13. Function Pointers

Way, way back (well, tutorial 5 way back), I covered pointers. Back then I said that a "pointer points to the start of the address where var is kept". In other words, to the position in memory.

A function pointer is simply a variable which contains the base address to the entry point of a function - i.e. the address in memory where a particular function is.

When you compile a program, the compiler creates an entry point for every function used. As this entry point is just an address in the code, it is possible to have a pointer variable for this. With this pointer set up, the function can be called just by using the pointer to it.

Why would you want to do this rather than call up a routine in the normal way?


Remember the big advantage to using a pointer when transferring large amounts of data between functions - the same applies here. As you're directly calling an area of memory and supplying it with some data, the operation is far faster than a conventional call. The speed difference depends on the machine's architecture (as well as program stucture and how efficient the alternatives are).

A question which should be raised here is "if it is so fast, why don't we use function pointers every time we call a function?"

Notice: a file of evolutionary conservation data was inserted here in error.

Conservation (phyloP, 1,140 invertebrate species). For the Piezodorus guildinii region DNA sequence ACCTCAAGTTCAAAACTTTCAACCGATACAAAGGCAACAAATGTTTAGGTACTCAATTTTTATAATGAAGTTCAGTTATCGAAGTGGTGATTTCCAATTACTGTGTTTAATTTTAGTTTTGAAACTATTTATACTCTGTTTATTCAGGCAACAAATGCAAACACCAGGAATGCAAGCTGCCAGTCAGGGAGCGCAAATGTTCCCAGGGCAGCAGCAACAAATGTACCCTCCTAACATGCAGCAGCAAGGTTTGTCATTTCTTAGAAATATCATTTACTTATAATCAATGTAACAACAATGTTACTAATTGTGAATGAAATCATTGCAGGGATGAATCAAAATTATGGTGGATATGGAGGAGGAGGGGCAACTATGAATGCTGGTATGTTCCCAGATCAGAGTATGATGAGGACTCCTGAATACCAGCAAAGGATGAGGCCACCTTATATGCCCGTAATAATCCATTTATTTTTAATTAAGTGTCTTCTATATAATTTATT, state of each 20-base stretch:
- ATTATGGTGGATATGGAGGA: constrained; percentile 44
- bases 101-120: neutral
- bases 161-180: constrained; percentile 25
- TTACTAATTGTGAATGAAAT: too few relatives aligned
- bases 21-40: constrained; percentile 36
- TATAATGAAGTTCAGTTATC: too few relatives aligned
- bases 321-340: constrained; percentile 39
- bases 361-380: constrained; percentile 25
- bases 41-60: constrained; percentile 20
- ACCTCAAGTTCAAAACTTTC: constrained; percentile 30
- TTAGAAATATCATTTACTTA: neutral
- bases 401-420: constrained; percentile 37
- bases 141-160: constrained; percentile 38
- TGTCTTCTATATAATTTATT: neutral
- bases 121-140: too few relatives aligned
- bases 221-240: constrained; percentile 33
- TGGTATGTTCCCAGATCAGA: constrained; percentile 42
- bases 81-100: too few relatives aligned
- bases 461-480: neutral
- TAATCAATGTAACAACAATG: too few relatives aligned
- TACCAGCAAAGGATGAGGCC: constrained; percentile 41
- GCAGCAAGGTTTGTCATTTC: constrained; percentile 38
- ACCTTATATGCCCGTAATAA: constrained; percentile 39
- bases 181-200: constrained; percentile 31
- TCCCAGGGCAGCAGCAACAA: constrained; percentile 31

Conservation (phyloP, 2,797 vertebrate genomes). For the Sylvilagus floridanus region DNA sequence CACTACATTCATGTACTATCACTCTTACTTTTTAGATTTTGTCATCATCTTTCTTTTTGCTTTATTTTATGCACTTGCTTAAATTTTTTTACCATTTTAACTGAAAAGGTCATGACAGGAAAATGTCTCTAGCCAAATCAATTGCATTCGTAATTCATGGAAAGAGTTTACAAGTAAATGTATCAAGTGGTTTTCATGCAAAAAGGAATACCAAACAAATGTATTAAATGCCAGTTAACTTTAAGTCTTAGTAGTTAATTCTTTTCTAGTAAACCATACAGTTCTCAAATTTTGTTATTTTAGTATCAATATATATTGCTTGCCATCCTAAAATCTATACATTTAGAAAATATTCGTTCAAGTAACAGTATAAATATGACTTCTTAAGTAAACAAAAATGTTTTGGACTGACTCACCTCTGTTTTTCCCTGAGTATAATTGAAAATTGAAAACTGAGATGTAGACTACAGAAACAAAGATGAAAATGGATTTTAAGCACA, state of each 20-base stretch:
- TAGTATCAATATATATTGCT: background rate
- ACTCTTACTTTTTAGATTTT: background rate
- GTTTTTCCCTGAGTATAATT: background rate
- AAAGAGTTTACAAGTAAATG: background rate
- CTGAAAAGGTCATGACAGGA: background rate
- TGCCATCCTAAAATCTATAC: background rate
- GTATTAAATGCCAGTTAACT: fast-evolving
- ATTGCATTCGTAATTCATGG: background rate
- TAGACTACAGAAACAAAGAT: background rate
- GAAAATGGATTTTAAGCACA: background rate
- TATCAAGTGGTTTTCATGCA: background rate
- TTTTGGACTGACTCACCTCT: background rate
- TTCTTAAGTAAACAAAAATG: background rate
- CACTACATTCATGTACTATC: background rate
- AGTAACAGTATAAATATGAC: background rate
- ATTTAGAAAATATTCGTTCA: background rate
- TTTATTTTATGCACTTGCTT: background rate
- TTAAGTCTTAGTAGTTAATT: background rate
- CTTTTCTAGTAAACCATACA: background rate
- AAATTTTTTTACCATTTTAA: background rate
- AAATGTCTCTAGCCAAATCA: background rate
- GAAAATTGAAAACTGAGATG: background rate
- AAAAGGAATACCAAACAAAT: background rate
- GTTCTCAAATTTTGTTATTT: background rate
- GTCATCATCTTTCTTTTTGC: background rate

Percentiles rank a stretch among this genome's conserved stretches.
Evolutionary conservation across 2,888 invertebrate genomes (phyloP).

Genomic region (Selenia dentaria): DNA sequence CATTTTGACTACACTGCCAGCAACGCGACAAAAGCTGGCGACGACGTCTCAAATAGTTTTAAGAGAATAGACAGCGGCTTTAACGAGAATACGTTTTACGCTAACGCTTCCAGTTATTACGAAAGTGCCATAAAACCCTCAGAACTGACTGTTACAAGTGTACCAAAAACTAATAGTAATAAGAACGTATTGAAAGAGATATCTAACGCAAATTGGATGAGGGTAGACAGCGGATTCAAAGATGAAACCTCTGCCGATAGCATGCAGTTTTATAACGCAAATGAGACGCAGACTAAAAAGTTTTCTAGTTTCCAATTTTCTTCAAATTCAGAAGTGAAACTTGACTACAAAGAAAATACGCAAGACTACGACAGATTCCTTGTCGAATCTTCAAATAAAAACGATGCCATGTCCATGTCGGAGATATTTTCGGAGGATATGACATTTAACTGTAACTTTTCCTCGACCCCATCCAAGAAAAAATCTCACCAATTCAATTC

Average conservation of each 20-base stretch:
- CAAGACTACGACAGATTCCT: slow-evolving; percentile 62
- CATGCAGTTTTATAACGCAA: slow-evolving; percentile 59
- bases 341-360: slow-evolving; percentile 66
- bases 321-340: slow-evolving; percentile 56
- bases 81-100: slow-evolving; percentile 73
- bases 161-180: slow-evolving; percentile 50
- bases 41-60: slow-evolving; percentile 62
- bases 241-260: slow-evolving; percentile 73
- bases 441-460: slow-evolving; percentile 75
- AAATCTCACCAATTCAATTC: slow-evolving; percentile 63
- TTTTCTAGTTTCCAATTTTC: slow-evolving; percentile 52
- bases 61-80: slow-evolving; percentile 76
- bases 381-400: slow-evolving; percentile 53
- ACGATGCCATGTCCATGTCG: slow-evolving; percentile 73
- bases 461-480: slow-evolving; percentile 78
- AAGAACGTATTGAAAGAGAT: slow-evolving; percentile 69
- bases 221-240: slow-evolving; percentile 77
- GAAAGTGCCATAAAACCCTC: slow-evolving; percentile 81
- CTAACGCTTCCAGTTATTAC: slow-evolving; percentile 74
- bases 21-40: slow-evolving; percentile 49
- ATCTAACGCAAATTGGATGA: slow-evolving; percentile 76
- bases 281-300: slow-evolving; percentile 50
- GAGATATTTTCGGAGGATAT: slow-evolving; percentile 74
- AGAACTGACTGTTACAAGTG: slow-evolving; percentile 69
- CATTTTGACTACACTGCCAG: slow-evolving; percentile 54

The reason is that we use function pointers to do things which are not otherwise possible (such as using bsearch(), qsort() and other similar functions) and also for self modifying programs which alter function pointers to affect their execution

The format for creating a function pointer variable is this

int (*pointer) (int var1, int var2);

There is a rule to obey here though.

The *pointer has to be the same type as the return type of the function (e.g. int, float, double etc.)

The *pointer is bracketed due to C's precedence rules.

Assigning the address of the function, just use the name without the parathenesis. A function may look like this

int numbers(int a, int b);